Its old-gold tile roof, its vermilion woodwork and marble white walls are opposite the entrance, but the gable of a building on the left of the entrance is peculiarly fine, both for design and for colour effect. Gold, green, magenta and white are here commingled in one harmony. Wat Benchemaa s outer walls hold several buildings, the principal being that opposite the entrance. Through the precincts runs a klong, but it is perhaps indiscreet to speak of its running, for this klong has been ranged between orderly embankments, has been cement-bound, has been railed and given granite posts, and generally has been raised to the status of a klong such as may rightly provide a disciplined bathing place for the boys who live in the school within the walls, priests, or on their way to be priests, some of the scores of thousands of Siamese who pass through the priesthood in youth. Behind the principal building is the temple of the late Queen-Mother, with a Buddha brooding high up in its porch. The ceiling within this temple is a curious octagon vault in vermilion and gold, above yet another Buddha in the centre of the hall. Scattered in the grounds are bronze bells in separate belfries, rung daily thrice. There are very fine bronze
panels to be seen on doorways on the side of the principal temple, and the marble-barred windows paned in pink granite are delicate-lv beautiful. Wat Benchema is accounted the best modern example of the purest Siamese architecture, and its modernity is emphasized in the arches above the doors
Photo. Talat Not Studio.
In Wat Chang, Bangkok. and windows. They
are, it is true, pointed, but they do not draw up to a point with the quick and thoughtless grace of the more ancient arch. Their shape is their owna more massive in line and squat in conception than may be elsewhere seen. But they suit their building, with its sought and deliberate and successful singularity amongst wats. On a glittering morning, or in a blazing evening (at either of which times its colours show up best), you should see Wat Benchema, and having seen, give grateful thanks.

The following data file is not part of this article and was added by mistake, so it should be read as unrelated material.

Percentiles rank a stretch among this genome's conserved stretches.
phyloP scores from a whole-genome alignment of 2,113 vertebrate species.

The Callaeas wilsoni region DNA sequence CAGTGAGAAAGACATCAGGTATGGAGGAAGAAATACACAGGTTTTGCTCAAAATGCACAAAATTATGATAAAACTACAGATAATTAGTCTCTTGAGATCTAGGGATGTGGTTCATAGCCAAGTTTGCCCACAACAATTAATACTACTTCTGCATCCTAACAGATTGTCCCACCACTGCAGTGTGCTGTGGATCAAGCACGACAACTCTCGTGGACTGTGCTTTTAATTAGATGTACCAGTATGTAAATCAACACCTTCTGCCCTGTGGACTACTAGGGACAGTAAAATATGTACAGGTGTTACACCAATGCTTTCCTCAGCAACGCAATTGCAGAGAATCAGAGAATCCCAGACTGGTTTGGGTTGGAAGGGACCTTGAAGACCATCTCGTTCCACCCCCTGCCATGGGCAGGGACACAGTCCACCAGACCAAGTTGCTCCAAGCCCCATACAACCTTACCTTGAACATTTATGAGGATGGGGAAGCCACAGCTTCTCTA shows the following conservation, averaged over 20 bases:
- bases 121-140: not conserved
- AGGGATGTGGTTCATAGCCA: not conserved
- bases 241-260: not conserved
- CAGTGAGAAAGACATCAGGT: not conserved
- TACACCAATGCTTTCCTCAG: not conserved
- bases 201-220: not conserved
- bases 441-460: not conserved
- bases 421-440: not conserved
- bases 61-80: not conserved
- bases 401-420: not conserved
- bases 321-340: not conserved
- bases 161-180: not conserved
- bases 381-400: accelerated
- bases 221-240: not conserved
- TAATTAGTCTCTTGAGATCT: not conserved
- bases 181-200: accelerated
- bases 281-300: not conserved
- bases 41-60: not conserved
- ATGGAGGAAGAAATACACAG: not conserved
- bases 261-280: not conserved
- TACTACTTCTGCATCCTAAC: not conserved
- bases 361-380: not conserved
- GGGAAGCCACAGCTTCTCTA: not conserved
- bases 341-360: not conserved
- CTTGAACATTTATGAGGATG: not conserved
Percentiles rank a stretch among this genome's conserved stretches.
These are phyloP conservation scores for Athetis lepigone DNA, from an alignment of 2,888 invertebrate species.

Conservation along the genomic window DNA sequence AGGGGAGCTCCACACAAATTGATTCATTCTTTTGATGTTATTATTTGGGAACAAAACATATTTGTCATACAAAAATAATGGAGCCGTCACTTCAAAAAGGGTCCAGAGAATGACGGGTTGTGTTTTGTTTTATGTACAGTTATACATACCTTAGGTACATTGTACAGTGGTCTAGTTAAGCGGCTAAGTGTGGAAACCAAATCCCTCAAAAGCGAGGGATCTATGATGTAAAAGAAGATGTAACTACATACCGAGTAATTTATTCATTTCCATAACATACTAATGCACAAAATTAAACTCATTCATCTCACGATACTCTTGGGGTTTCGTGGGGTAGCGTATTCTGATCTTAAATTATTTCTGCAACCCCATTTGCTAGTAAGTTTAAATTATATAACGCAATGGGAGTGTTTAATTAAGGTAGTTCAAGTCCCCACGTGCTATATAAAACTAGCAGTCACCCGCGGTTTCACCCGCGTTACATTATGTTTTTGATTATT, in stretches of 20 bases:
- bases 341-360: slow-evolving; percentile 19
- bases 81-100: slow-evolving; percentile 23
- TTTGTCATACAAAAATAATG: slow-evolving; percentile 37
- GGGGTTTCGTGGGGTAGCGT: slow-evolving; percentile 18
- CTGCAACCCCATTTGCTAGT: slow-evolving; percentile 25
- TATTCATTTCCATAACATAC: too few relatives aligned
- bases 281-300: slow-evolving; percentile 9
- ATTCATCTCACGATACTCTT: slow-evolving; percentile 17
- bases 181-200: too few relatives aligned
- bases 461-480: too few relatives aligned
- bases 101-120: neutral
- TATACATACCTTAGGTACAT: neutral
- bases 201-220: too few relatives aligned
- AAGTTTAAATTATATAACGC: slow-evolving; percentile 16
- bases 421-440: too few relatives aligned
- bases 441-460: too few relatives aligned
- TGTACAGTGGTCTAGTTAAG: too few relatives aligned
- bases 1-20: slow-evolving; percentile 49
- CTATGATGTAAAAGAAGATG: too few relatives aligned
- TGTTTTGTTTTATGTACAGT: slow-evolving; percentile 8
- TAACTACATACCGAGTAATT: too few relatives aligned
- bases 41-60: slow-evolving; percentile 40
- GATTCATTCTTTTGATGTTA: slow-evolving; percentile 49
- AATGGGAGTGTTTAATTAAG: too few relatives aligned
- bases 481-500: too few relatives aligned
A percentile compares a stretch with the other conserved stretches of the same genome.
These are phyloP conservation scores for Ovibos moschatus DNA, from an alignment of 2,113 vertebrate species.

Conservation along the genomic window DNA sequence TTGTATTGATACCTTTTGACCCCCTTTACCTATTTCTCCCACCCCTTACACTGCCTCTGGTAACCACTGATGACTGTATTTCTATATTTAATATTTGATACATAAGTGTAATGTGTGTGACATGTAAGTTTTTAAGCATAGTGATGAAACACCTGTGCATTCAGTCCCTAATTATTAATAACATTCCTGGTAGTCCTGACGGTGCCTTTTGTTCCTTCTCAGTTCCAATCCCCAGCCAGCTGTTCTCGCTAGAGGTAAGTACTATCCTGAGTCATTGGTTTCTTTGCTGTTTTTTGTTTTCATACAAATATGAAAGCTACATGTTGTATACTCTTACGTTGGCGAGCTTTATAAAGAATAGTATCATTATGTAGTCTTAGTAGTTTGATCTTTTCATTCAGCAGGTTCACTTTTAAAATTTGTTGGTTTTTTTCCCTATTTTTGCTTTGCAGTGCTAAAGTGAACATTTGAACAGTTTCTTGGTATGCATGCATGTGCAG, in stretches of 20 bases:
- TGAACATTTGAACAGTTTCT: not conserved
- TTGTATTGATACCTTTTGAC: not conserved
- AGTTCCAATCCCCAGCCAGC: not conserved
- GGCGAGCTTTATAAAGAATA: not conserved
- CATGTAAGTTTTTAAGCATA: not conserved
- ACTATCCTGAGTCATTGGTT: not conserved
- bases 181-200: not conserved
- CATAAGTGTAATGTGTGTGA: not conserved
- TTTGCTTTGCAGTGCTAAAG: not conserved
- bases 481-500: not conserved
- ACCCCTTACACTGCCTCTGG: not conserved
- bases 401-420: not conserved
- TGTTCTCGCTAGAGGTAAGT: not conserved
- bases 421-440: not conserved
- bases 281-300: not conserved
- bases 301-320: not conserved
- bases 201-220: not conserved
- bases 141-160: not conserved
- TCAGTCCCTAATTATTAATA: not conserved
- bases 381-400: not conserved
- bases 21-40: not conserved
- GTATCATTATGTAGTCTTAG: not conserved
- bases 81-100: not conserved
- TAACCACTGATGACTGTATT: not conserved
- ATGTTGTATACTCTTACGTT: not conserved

Wat Chang is on the west bank of the river, and best approached by water during the morning when the still-rising sun is reflected back in its myriad colours. Its name means the clear bright temple, and its phraprang is by far the most elaborate, brightest in colour and clearest in pattern. The river landing is protected by two crocodiles in stone. The ground floor of the great phraprang is a raised platform with a balustrade, and on this is set the phraprang whose first stage ends in another balustrade. Above this is a band of kneeling figures supporting the first stagea s motif, but diminished, and this effect twice ascends, so that in all there are three stages. Above the highest go diminishing bands of ornament, ending in a three-headed elephant shrine on each of the four faces, and above again rises the yot, the steeple or peak of the phraprang. At each corner is another phraprang only less high, less elaborate, and with a horse shrine. The whole is amazingly and curiously banded about and ornamented in china of every hue. It scintillates colours, sparkles colours, throws colour at you, and its mass effect, its detail effect, and its mass and detail combined effect are due to nothing more than broken crockery set in cement. For this reason you shall not approach it too closely, nor pass absurd comment upon the separate pieces of china, nor shall you, if you are wise, see the cement gaps between the colours. To these, the necessary ground of this quaint and